• What’s the Goal, Exchange or Employer Coverage?

    I’m starting to see the employer mandate (Senate style) more clearly. This doesn’t change what I wrote earlier, just supplements it.

    The penalty for offering unaffordable coverage is no greater than $3,000 per employee that receives exchange coverage with a subsidy. That is low relative to the cost of an insurance policy. It’s even low relative to an employer contribution to a policy, particularly so for family coverage (so says the KFF/HRET 2009 Employer Health Benefits Survey).

    So, employers should be happy to pay that penalty instead of paying for coverage for an employee. And the provision that opens exchanges to workers whose premium share would be greater than 9.8% of income provides the opportunity for employers to do just that. That’s no doubt a reason business groups like the Senate version of the employer mandate.

    How should we feel about this? On the one hand, the employer-based insurance system is muddled with perverse incentives and labor market distortions. So, the fewer folks trapped in it the better. Vive l’exchange! On the other hand, no doubt it doesn’t seem right to some that employers should be able to dodge some costs by taking advantage of exchange coverage. The Senate’s mandate isn’t called a “free rider provision” for nothing.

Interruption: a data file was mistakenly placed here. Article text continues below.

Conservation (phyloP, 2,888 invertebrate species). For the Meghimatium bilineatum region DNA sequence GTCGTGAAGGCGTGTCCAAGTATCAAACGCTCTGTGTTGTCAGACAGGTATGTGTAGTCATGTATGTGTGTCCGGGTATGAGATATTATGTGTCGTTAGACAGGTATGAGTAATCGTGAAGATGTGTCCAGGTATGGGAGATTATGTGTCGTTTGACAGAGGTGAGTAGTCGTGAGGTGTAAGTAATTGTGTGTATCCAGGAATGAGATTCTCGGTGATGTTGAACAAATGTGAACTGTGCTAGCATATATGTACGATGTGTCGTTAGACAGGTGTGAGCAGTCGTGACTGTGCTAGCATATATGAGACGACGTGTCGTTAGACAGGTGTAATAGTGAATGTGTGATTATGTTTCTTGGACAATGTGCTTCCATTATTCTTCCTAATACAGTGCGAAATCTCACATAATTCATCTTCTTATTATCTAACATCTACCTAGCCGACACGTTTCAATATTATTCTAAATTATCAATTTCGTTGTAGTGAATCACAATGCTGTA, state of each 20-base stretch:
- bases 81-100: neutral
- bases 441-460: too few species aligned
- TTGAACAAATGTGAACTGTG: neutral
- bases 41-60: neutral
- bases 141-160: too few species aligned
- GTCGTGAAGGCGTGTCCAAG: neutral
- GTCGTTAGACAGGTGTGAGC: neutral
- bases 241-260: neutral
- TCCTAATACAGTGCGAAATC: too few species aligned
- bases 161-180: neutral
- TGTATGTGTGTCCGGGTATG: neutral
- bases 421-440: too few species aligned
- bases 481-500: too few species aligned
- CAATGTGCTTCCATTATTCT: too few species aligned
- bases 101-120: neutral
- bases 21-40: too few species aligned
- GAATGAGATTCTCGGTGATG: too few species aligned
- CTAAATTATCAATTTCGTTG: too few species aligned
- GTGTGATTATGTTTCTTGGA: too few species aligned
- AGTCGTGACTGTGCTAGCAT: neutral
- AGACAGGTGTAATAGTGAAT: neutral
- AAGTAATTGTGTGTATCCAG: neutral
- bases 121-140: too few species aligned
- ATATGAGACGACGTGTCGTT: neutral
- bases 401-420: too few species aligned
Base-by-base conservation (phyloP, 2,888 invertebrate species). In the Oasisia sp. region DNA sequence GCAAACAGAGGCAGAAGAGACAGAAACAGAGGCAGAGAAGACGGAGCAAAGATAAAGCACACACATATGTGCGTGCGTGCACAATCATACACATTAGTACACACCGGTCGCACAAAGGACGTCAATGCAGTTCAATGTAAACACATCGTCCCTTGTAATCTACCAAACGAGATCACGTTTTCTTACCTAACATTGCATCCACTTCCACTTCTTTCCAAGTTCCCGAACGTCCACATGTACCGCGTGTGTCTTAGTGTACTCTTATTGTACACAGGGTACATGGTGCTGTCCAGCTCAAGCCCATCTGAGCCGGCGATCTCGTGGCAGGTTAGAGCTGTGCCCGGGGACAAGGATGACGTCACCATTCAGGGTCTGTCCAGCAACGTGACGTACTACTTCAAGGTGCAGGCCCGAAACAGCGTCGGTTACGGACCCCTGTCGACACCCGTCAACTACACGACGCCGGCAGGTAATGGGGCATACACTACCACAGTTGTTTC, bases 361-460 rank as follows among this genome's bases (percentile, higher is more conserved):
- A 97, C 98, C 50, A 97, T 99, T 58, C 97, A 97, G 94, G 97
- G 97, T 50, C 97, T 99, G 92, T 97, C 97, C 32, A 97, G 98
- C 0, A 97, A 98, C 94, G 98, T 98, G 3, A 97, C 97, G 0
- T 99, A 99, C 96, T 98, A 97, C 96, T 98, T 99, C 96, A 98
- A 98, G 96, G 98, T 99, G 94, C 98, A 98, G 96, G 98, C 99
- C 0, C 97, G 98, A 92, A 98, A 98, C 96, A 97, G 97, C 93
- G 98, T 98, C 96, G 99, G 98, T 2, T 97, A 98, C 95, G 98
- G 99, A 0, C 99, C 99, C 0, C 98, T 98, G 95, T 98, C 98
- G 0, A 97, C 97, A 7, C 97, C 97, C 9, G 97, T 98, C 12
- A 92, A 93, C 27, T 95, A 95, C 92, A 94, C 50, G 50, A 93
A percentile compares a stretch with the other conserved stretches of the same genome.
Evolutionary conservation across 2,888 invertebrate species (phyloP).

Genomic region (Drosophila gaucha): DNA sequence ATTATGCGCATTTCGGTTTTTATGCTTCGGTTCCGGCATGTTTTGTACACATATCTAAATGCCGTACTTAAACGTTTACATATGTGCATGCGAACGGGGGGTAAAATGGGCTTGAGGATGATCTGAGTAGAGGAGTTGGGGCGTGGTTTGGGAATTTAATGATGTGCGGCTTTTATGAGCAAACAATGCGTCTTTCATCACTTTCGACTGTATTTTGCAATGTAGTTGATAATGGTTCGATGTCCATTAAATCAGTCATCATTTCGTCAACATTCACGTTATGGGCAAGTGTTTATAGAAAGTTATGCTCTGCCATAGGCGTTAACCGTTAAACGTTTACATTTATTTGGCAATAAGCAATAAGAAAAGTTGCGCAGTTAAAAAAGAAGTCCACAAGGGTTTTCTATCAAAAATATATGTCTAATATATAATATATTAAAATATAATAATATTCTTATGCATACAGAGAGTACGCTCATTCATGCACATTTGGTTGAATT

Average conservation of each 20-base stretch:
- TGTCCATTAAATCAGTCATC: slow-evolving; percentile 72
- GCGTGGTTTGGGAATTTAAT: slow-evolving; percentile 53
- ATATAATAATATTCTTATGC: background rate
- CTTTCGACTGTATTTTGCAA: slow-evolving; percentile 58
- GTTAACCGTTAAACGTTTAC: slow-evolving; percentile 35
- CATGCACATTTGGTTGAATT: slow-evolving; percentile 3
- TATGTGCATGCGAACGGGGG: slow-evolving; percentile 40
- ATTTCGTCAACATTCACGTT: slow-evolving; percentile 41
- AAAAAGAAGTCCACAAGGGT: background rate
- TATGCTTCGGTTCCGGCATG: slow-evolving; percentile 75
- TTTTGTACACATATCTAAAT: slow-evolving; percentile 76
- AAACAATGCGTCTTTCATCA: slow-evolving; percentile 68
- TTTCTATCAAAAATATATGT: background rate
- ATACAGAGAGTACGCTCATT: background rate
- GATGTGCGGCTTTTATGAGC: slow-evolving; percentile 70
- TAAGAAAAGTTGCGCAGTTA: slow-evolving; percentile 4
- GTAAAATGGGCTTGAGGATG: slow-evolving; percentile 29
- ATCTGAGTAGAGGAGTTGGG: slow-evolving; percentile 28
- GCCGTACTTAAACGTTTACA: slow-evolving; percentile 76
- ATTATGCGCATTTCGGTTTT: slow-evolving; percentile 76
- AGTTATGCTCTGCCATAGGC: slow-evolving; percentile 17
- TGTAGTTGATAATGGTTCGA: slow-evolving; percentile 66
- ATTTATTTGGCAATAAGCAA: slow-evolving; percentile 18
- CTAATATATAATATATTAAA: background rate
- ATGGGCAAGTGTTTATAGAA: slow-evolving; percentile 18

But you can’t have it both ways. If employers are penalized more for workers who use the exchange we get more employer coverage and less use of exchanges. If employers get a break and employees are “encouraged” toward exchange coverage there will be more exchange use, though higher taxpayer cost.

    It would seem, then, that proponents of exchanges should prefer the Senate mandate, which is what we’re getting (or so it appears). So, for those so inclined, that’s another reason to like the Senate bill. That businesses like it as well may not be a reason good reason not to.

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    • As you note, the Senate provision does a poor job of discouraging employers from dropping coverage and shifting costs onto the federal government. As a consequence it increases the on-budget costs of the bill and makes it more difficult to provide sufficient subsidies to low- and moderate-income families.

      Since the provision only applies to employees working over 30 hours, it provides a strong incentive for employers to reduce hours on workers who are not offered coverage on the job. Nationally 12 million employees work between 30 and 36 hours a week, of which 60 percent do not have coverage on the job.

      One other important correction. The only standard that applies to self-insured plans in the Senate is the bar on lifetime and annual limits. However, workers can turn down a plan and go into the exchange if the actuarial value is below 60 percent. Unlike the House, there is no standard for what is included in coverage.

      At a minimum the final bill should address the issue of part-time workers and apply the minimum standards to large employer plans.